Damaging Free Radicals and Super Hero Antioxidants


untitledIn cells, oxygen is constantly involved in chemical reactions in which electrons are shifted around. This process, called oxidation, creates highly reactive, unstable, harmful particles known as free radicals, which combine quickly with other compounds. Free radicals cause damage and many experts believe damage from free radicals is a factor in the development of blood vessel disease, type 2 diabetes, cancer and many chronic diseases. Free radicals can cause LDL cholesterol to oxidize, increasing cardiovascular risk. They can also damage genes in ways that contribute to the aging process. The damage to cells caused by free radicals, especially the damage to DNA, may play a role in the development of cancer and other health conditions.

We are exposed to free radicals through normal cellular processes, the effects of ultraviolet light and sun exposure, air pollution, trauma, excess heat, and smoking or when the body breaks down certain medicines. Our bodies also produce free radicals during exercise because we inhale more oxygen and use more energy and through by-products of normal processes that take place in your body (such as the burning of sugars for energy and the release of digestive enzymes to break down food). To generate energy, our cells remove electrons from sugars, fatty acids, and amino acids and add them to other molecules, especially oxygen. All this creates free radicals.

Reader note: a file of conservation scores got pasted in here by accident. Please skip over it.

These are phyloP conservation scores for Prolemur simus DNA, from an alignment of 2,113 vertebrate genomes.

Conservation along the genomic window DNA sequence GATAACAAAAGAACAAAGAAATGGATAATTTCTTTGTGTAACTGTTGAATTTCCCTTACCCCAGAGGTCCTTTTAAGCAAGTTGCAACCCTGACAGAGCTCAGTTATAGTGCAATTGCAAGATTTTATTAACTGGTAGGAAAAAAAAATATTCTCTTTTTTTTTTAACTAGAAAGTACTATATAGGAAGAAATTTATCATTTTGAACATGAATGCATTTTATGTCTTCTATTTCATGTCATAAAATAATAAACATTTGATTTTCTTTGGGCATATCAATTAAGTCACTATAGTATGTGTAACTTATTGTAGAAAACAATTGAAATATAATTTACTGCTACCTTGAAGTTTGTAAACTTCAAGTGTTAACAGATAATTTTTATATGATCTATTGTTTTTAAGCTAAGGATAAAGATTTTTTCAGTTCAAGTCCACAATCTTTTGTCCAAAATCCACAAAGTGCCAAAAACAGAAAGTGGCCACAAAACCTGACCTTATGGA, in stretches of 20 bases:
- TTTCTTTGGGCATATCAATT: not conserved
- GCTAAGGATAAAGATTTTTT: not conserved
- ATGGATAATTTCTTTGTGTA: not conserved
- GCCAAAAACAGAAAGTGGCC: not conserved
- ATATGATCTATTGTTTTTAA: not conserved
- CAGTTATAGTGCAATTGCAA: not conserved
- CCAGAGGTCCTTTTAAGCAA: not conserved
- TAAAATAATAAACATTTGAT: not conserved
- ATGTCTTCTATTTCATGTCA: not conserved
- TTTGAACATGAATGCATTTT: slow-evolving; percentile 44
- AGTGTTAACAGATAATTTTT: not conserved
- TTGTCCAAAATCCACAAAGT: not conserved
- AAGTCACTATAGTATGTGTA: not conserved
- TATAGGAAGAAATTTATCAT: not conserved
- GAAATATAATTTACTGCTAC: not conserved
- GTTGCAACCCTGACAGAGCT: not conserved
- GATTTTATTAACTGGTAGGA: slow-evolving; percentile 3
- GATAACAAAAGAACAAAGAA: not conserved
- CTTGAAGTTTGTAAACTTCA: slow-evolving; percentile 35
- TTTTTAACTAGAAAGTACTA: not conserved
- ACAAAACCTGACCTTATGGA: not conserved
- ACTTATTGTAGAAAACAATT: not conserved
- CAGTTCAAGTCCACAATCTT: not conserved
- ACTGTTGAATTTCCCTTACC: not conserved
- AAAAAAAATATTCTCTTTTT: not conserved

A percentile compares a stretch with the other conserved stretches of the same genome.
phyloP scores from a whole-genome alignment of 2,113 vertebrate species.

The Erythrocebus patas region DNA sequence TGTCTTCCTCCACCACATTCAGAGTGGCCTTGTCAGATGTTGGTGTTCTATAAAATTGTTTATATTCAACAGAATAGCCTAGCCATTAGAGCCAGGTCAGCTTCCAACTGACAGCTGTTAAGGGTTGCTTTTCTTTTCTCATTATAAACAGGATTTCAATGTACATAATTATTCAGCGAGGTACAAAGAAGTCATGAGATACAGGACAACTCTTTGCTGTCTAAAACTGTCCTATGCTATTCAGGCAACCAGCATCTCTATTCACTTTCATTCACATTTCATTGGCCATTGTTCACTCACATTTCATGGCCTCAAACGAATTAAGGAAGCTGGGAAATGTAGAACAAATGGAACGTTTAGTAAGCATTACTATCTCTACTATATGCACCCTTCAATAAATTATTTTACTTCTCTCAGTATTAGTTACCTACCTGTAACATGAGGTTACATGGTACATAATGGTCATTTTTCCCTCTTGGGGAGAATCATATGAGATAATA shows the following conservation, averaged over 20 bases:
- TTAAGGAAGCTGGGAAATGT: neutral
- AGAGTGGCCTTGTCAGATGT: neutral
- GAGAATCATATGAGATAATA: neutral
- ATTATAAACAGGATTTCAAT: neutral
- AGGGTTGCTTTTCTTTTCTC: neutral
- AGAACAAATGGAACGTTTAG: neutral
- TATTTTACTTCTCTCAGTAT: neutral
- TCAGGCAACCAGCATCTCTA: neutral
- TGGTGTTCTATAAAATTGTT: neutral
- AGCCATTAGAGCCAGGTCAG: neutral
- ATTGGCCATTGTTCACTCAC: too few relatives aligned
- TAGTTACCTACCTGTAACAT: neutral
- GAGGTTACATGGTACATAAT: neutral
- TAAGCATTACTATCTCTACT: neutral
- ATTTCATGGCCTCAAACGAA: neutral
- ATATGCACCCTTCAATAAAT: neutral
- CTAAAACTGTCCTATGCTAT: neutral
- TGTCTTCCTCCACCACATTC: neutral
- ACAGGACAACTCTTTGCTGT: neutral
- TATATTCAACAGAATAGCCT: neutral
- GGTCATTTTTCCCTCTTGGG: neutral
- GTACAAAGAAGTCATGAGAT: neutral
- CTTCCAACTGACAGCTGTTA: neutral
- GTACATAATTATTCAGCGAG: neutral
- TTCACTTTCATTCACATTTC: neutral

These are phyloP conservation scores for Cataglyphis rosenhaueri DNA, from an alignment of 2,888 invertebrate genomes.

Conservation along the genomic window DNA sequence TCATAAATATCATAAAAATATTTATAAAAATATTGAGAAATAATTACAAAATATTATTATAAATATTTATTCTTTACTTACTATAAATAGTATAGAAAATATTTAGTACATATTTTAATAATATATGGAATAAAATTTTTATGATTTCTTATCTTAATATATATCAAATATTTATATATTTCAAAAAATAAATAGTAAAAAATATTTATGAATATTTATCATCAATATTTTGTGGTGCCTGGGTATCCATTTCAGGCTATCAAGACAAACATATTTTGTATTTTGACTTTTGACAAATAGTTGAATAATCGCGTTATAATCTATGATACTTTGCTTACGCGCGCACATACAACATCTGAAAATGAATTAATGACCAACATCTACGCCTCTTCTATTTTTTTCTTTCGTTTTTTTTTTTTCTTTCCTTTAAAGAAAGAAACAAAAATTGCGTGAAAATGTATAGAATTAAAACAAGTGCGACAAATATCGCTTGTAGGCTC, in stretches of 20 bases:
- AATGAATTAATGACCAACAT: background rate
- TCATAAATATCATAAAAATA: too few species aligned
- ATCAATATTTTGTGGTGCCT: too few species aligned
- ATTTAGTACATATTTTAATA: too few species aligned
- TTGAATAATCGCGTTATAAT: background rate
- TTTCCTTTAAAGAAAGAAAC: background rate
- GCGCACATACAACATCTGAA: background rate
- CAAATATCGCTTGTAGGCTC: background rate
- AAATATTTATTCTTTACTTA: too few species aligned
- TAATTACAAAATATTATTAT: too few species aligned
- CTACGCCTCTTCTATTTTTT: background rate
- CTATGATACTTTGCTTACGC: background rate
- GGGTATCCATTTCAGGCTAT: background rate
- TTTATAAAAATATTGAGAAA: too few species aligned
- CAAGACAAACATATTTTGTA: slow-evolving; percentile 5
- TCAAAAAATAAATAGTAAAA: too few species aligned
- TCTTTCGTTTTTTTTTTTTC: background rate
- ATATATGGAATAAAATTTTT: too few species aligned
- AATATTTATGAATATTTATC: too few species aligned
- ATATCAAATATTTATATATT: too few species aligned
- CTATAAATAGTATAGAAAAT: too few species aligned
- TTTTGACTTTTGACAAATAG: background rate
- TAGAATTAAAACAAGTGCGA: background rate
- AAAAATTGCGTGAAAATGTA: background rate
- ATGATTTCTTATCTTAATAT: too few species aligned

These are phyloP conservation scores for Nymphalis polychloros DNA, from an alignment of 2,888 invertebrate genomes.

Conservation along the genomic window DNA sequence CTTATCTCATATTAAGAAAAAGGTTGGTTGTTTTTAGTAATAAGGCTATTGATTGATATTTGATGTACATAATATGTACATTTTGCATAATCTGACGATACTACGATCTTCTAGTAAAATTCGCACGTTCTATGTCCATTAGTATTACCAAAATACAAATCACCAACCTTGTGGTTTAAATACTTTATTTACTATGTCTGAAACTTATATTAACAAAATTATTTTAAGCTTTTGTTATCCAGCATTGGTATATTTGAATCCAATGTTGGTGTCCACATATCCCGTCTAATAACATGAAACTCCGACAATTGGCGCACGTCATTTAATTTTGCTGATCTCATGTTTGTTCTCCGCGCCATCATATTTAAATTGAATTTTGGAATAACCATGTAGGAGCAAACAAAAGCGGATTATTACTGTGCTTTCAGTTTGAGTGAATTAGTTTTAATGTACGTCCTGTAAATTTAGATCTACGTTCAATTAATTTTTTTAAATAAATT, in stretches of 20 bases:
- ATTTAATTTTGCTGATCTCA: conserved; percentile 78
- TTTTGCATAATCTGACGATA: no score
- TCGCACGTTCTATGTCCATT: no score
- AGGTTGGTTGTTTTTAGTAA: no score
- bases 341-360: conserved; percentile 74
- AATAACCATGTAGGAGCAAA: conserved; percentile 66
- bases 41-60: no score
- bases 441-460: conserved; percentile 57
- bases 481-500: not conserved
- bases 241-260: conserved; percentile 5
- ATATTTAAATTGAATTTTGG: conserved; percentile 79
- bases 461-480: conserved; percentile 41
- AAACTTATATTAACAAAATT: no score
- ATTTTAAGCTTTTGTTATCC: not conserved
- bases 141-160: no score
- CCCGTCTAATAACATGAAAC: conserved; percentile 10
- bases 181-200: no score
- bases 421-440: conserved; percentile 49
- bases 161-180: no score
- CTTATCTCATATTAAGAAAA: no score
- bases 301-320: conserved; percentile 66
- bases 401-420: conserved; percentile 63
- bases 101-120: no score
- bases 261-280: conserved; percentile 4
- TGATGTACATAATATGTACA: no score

Antioxidants to the rescue. Antioxidants are the heroes of the complex world of biochemistry. Antioxidants protect the body from damage caused by free radicals. Thus, antioxidants may play a role in the management or prevention of some medical conditions, such as some cancers, heart disease, macular degeneration, Alzheimer’s disease, and some arthritis-related conditions.

It takes a variety of antioxidants and lots of them to help successfully deactivate the different kinds of free radicals. The body’s natural antioxidant defense system is partly fueled by the antioxidants we consume. Antioxidants include vitamin C, vitamin E, beta carotene, lutein, lignin, lycopene, and other carotenoids, and selenium. In general, the best dietary sources of antioxidants are vegetables, fruits, grains, beans, seeds and other plant-derived foods.


Deliberate Practice to Reach Your Fitness and Health Goals



Written by: Callie Parry, Intern

The long standing rule has been that it takes an accumulation of 10,000 hours to be considered a master in something. In the premise of change, those 5 big zeros are daunting and discouraging. If only there was a way to cut down those hours even to just 1,000.

Recent findings have countered this statement by suggesting that quality trumps quantity. Those zeros can be cut back by focusing more on about how we are practicing rather than how long we are practicing. The type of practice I am speaking of is that of deliberate practice. Deliberate practice can be applied to all facets of life but is especially helpful in health and fitness related goals. Deliberate practice is utilizing mindfulness to ensure that workouts are all they can possibly be. It is a process-focused approach rather than outcome-focused. When individuals focus merely on the results they want they find themselves often getting discouraged because the results don’t come right away. By shifting ones attention to the method, progress is more quickly observed leaving people with a better sense of accomplishment. Practicing with intent and focus is not necessarily easy, it takes concentrated effort and commitment to work.